Being new to the world of ink jet printers, I did not know that an inexpensive printer usually means very expensive ink.
Many people I know have HP 6xx/7xx/8xx series printers and print photos with them. So it seemed great to get this HP 842C printer; after all it looks and works identically to the printers my brother, my friends, my colleagues and the secretary at work have (722, 812 and 880 variously).
So imagine my shock, after the printer was purchased, the UPC symbol cut out of the box for the HP mail-in rebate, the printer cartridges installed, in short, any hope of returning the printer for a refund was gone, when I discovered that this printer not only ships with half-full cartridges (as many HP printers do) but requires these half-full cartridges.
The cartridges in question are the #15 black cartridge and the #17 colour cartridge. Most other HP printers that use this type of cartridge use the #45 black cartridge and the #23 colour cartridge, which sell for approximately the same price but pack about twice as much ink!
I think this is shockingly bad ethics on HP's part. It would hurt less if these cartridges were full, but double the price. At least it wouldn't be such a waste of resources. It would hurt less if these cartridges were visibly different from the normal cartridges, or if the printer was openly marketed as being a loss-leader product.
To put things into perspective: This printer is currently sold for $165 + 15% tax here in Canada (Canadian dollars). You get a $75 HP mail-in rebate for a final cost of $165*1.15-75 = $114.75. To purchase new cartridges identical to those the printer comes with, at the prices they sell for here in town, costs $105 * 1.15 = $120.75. This is $6 more! Maybe I should go out and buy one, save the cartridges and then rip apart the printer in the interest of scientific investigation (i.e. figuring out how to spoof the #@$%er into thinking it's an 880C or at least an 812C so it will accept non-ripoff cartridges!)
Here is an actual cost comparison. I'd love to link to the relevant data on HP's web site, but the URLs for the actual products are very long and unlikely to remain valid for any length of time.
|Printer Type||Cartridge Type||Best Price||Capacity||Ink Cost||Cost multiplier|
|Regular||#45 Black||2 for $53||42ml||$0.63/ml||1.00|
|#23 Colour||2 for $53||30ml||$0.88/ml||1.00|
It costs me 2.5 times as much to print a photo as it costs everyone else with practically identical non-ripoff printers!
I don't think I'll be printing very many photos.
Since the 842C is, visibly, exactly the same printer as the other 800 series printers, I thought perhaps the regular cartridges could be made to work. Some searching on the net unearthed this article which suggested that, indeed, one could use the regular non-ripoff black cartridge by simply taping over one contact. I was able to test this with a borrowed #45 cartridge:
Sure enough, the printer accepted the cartridge with this contact taped over. I tried some printouts (using the HP supplied Linux driver in "draft" mode) and saw nothing wrong. However running the self test revealed that taping over this contact not only spoofed the cartridge type detection, but also disabled some of the ink nozzles:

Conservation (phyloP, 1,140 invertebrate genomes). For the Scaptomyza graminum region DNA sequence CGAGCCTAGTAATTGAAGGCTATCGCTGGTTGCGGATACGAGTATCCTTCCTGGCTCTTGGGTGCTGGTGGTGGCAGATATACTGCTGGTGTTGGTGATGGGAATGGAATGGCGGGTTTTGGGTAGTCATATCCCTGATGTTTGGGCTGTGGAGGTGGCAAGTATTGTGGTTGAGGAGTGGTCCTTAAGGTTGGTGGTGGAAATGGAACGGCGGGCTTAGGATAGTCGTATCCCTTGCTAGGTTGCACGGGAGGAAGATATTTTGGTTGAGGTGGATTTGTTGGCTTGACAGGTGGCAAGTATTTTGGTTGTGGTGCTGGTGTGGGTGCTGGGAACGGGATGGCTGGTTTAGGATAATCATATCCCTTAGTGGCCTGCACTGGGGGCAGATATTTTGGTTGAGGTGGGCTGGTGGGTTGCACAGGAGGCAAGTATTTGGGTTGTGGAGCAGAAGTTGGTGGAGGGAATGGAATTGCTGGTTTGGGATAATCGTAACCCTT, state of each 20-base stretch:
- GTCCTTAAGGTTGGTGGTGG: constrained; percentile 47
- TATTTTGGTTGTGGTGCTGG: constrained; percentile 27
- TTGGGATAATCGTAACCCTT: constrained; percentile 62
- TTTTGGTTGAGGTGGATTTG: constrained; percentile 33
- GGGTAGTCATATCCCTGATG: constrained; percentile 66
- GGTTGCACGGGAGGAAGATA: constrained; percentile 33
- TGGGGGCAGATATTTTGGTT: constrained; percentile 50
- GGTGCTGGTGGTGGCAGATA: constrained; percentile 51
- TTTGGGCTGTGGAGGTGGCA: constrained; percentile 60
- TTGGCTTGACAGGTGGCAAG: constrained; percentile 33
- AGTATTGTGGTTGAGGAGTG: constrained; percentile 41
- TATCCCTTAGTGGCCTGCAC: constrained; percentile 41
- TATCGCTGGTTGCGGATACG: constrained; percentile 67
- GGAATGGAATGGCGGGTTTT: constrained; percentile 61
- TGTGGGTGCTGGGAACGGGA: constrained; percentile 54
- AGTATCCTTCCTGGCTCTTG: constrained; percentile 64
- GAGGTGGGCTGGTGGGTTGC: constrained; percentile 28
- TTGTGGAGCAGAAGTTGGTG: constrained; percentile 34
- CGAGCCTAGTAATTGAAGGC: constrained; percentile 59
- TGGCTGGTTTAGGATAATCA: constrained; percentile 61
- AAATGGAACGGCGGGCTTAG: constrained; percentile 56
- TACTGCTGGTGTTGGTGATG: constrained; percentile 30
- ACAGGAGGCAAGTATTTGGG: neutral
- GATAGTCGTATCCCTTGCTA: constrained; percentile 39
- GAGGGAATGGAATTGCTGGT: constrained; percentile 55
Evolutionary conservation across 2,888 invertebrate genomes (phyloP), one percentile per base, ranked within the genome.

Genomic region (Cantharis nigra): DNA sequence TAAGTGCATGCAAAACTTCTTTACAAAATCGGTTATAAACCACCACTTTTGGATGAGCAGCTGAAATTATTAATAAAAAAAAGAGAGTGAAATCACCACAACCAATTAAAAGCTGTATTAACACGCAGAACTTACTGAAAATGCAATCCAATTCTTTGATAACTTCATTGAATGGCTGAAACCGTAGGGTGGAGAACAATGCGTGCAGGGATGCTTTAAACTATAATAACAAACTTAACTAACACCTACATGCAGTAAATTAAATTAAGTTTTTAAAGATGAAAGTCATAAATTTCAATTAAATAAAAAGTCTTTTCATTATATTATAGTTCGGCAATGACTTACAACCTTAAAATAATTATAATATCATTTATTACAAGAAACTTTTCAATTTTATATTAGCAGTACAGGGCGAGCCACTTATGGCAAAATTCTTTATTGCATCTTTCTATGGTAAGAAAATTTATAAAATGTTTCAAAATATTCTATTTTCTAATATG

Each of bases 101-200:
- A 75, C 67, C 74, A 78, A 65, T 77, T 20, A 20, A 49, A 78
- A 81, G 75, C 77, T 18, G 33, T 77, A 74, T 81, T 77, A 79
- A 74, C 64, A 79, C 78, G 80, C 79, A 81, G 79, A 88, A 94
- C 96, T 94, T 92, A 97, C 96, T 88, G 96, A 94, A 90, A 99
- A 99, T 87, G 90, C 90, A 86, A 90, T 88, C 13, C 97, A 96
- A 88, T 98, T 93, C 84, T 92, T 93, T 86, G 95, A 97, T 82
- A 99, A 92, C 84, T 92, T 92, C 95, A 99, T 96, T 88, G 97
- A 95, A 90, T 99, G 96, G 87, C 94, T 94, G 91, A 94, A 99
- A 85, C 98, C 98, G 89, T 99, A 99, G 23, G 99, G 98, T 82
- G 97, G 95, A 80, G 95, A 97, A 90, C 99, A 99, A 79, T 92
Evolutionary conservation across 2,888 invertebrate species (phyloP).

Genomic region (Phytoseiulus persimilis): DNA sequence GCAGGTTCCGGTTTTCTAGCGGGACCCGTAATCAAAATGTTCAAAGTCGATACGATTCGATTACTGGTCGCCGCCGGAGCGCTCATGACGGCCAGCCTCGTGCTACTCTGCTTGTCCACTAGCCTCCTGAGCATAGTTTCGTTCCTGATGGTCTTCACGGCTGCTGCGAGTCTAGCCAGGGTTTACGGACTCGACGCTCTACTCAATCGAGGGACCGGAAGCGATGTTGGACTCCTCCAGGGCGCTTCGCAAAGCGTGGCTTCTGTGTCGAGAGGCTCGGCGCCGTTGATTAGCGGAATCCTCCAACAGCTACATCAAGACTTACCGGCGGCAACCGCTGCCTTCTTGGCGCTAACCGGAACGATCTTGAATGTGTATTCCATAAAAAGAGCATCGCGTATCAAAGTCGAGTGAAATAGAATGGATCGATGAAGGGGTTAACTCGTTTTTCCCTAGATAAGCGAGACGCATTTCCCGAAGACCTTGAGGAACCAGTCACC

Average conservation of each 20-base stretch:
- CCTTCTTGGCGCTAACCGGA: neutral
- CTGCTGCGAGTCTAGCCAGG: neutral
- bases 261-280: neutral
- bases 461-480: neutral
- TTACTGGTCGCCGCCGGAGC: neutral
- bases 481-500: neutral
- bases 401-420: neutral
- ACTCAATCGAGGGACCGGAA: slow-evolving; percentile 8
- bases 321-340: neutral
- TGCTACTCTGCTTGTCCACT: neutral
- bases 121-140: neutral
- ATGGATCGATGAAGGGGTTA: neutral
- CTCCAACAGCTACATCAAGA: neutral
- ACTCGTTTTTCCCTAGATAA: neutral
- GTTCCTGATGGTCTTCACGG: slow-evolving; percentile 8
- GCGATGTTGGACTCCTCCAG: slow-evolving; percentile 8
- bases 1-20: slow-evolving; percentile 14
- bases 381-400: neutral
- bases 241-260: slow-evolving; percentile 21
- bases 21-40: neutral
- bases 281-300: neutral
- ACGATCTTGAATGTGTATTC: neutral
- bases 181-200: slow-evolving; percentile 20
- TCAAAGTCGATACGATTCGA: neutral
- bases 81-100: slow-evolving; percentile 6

At first I thought perhaps the cartridge had blocked nozzles, as it was old and not too clean. However I have since been able to test with a different, clean #45 cartridge and obtained exactly the same pattern.
I tried individually covering every contact in the top two rows. I found that covering the top left contact also made the cartridge work, with a different set of ink nozzles disabled...
The other 10 attempts all resulted in the printer not accepting the cartridge. I did not experiment further.
How acceptable is the printer in this mode? Judge for yourself from this section of a Postscript resolution test page. The missing ink jets show up very clearly in this pattern. However in normal text they don't seem to matter much.
I also got my hands on a #23 colour cartridge. It has far more contact points than the #17 cartridge (though they all correspond to contact pins in the 842C printer). I tried taping over all the contact points that have no counterpart on the #17, and then removing the tape bits at a time. Hardly a scientific test, but the printer rejected the cartridge in all attempts.
The conclusion is that I can obtain low-quality draft text printing at the same per-page cost as with other HP printers, but for high-quality output of any kind, I'm stuck with their overpriced 'special' cartridges.
I hope this has been informative and can help you decide whether this printer is good for you. And though the 842C is currently on closeout sale, and will soon be irrelevant, do not forget that with a bit of internet research, you can determine the per-milliliter and approximate per-page cost for any printer. A "bargain" printer may be a great bargain indeed if you plan to use it only very rarely, or it may end up much more expensive than a printer that costs $150 more. The "free" printer included with a computer system purchase may be more cost effective to throw in the garbage (after you've used up the ink it came with) than to continue buying ink for.
Anyone who wants to supply me with technical data on HP printers that would allow me to hack mine to accept the #23 cartridge, please do so!
Newer HP printers (9xx series and PhotoSmart 1xxx series) use a newer type of colour cartridge (#78) with double the resolution. It is available with 19ml of ink for the "regular" price and with the full 38ml (the cartridge's physical capacity) for a higher price. Most of the newer printers use the #45 black cartridge, although there is at least one 9xx series printer that uses the #15.
All information on this page is current as of January 10, 2002.